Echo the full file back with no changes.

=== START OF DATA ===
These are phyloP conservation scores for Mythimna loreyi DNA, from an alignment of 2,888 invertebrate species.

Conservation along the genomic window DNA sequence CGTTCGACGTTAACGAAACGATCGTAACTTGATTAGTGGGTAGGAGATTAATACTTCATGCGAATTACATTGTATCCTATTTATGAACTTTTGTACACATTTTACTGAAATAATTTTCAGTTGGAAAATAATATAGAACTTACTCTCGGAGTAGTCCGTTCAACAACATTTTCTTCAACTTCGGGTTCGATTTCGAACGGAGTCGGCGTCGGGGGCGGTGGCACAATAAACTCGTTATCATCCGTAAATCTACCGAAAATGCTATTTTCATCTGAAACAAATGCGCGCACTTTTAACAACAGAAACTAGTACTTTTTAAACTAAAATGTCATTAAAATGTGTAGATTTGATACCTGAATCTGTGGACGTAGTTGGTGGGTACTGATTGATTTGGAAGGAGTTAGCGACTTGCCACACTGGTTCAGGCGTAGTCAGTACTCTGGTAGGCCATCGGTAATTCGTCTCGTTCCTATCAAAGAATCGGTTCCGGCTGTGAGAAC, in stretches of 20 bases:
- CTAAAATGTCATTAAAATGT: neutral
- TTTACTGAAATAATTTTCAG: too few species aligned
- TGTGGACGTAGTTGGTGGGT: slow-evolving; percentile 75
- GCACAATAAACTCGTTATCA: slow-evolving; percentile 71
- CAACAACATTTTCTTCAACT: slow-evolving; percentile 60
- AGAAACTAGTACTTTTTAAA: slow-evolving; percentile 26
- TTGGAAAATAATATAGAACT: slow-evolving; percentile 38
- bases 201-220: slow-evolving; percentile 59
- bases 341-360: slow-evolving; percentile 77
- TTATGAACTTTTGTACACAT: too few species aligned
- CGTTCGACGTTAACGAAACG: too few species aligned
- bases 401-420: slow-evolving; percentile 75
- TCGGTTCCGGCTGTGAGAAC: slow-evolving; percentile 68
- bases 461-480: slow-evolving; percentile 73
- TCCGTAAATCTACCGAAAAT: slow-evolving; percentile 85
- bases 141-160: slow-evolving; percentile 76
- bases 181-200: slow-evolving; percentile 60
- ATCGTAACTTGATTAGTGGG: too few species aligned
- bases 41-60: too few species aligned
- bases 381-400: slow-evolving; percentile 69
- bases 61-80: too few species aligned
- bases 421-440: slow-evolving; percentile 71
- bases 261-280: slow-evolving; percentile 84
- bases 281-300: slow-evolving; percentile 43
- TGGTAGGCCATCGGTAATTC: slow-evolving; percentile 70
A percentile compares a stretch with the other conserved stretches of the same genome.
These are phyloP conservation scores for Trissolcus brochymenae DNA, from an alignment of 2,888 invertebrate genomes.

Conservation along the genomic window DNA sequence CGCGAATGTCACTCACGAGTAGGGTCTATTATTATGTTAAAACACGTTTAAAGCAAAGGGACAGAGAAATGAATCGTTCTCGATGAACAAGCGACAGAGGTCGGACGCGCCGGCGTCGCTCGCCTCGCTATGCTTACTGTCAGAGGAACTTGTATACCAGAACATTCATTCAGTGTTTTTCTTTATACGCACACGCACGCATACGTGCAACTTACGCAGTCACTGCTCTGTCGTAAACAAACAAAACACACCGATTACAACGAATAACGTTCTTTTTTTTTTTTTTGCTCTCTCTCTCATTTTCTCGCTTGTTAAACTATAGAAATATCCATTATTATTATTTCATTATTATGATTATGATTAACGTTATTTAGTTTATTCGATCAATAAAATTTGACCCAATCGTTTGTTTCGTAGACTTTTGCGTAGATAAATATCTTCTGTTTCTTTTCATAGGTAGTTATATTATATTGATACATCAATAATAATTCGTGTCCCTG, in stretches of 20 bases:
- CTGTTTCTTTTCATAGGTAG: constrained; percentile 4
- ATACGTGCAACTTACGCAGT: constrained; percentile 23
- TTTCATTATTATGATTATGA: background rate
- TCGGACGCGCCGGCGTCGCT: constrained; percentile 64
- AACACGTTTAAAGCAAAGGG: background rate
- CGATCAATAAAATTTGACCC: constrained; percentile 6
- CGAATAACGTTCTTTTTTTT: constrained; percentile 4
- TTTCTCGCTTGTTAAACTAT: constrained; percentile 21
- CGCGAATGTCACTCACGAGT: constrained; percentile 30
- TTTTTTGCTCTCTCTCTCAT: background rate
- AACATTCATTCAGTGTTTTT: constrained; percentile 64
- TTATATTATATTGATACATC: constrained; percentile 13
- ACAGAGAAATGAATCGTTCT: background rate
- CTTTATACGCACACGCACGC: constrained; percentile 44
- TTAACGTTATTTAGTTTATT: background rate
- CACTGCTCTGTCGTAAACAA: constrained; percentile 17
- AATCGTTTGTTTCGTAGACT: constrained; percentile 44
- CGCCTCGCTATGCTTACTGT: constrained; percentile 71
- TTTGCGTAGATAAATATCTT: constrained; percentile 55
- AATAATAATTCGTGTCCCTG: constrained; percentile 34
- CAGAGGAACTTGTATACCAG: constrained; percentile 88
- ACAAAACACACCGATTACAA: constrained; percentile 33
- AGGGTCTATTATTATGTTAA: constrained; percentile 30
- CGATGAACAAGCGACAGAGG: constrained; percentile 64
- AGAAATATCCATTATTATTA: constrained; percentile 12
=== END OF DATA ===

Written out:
These are phyloP conservation scores for Mythimna loreyi DNA, from an alignment of 2,888 invertebrate species.

Conservation along the genomic window DNA sequence CGTTCGACGTTAACGAAACGATCGTAACTTGATTAGTGGGTAGGAGATTAATACTTCATGCGAATTACATTGTATCCTATTTATGAACTTTTGTACACATTTTACTGAAATAATTTTCAGTTGGAAAATAATATAGAACTTACTCTCGGAGTAGTCCGTTCAACAACATTTTCTTCAACTTCGGGTTCGATTTCGAACGGAGTCGGCGTCGGGGGCGGTGGCACAATAAACTCGTTATCATCCGTAAATCTACCGAAAATGCTATTTTCATCTGAAACAAATGCGCGCACTTTTAACAACAGAAACTAGTACTTTTTAAACTAAAATGTCATTAAAATGTGTAGATTTGATACCTGAATCTGTGGACGTAGTTGGTGGGTACTGATTGATTTGGAAGGAGTTAGCGACTTGCCACACTGGTTCAGGCGTAGTCAGTACTCTGGTAGGCCATCGGTAATTCGTCTCGTTCCTATCAAAGAATCGGTTCCGGCTGTGAGAAC, in stretches of 20 bases:
- CTAAAATGTCATTAAAATGT: neutral
- TTTACTGAAATAATTTTCAG: too few species aligned
- TGTGGACGTAGTTGGTGGGT: slow-evolving; percentile 75
- GCACAATAAACTCGTTATCA: slow-evolving; percentile 71
- CAACAACATTTTCTTCAACT: slow-evolving; percentile 60
- AGAAACTAGTACTTTTTAAA: slow-evolving; percentile 26
- TTGGAAAATAATATAGAACT: slow-evolving; percentile 38
- bases 201-220: slow-evolving; percentile 59
- bases 341-360: slow-evolving; percentile 77
- TTATGAACTTTTGTACACAT: too few species aligned
- CGTTCGACGTTAACGAAACG: too few species aligned
- bases 401-420: slow-evolving; percentile 75
- TCGGTTCCGGCTGTGAGAAC: slow-evolving; percentile 68
- bases 461-480: slow-evolving; percentile 73
- TCCGTAAATCTACCGAAAAT: slow-evolving; percentile 85
- bases 141-160: slow-evolving; percentile 76
- bases 181-200: slow-evolving; percentile 60
- ATCGTAACTTGATTAGTGGG: too few species aligned
- bases 41-60: too few species aligned
- bases 381-400: slow-evolving; percentile 69
- bases 61-80: too few species aligned
- bases 421-440: slow-evolving; percentile 71
- bases 261-280: slow-evolving; percentile 84
- bases 281-300: slow-evolving; percentile 43
- TGGTAGGCCATCGGTAATTC: slow-evolving; percentile 70
A percentile compares a stretch with the other conserved stretches of the same genome.
These are phyloP conservation scores for Trissolcus brochymenae DNA, from an alignment of 2,888 invertebrate genomes.

Conservation along the genomic window DNA sequence CGCGAATGTCACTCACGAGTAGGGTCTATTATTATGTTAAAACACGTTTAAAGCAAAGGGACAGAGAAATGAATCGTTCTCGATGAACAAGCGACAGAGGTCGGACGCGCCGGCGTCGCTCGCCTCGCTATGCTTACTGTCAGAGGAACTTGTATACCAGAACATTCATTCAGTGTTTTTCTTTATACGCACACGCACGCATACGTGCAACTTACGCAGTCACTGCTCTGTCGTAAACAAACAAAACACACCGATTACAACGAATAACGTTCTTTTTTTTTTTTTTGCTCTCTCTCTCATTTTCTCGCTTGTTAAACTATAGAAATATCCATTATTATTATTTCATTATTATGATTATGATTAACGTTATTTAGTTTATTCGATCAATAAAATTTGACCCAATCGTTTGTTTCGTAGACTTTTGCGTAGATAAATATCTTCTGTTTCTTTTCATAGGTAGTTATATTATATTGATACATCAATAATAATTCGTGTCCCTG, in stretches of 20 bases:
- CTGTTTCTTTTCATAGGTAG: constrained; percentile 4
- ATACGTGCAACTTACGCAGT: constrained; percentile 23
- TTTCATTATTATGATTATGA: background rate
- TCGGACGCGCCGGCGTCGCT: constrained; percentile 64
- AACACGTTTAAAGCAAAGGG: background rate
- CGATCAATAAAATTTGACCC: constrained; percentile 6
- CGAATAACGTTCTTTTTTTT: constrained; percentile 4
- TTTCTCGCTTGTTAAACTAT: constrained; percentile 21
- CGCGAATGTCACTCACGAGT: constrained; percentile 30
- TTTTTTGCTCTCTCTCTCAT: background rate
- AACATTCATTCAGTGTTTTT: constrained; percentile 64
- TTATATTATATTGATACATC: constrained; percentile 13
- ACAGAGAAATGAATCGTTCT: background rate
- CTTTATACGCACACGCACGC: constrained; percentile 44
- TTAACGTTATTTAGTTTATT: background rate
- CACTGCTCTGTCGTAAACAA: constrained; percentile 17
- AATCGTTTGTTTCGTAGACT: constrained; percentile 44
- CGCCTCGCTATGCTTACTGT: constrained; percentile 71
- TTTGCGTAGATAAATATCTT: constrained; percentile 55
- AATAATAATTCGTGTCCCTG: constrained; percentile 34
- CAGAGGAACTTGTATACCAG: constrained; percentile 88
- ACAAAACACACCGATTACAA: constrained; percentile 33
- AGGGTCTATTATTATGTTAA: constrained; percentile 30
- CGATGAACAAGCGACAGAGG: constrained; percentile 64
- AGAAATATCCATTATTATTA: constrained; percentile 12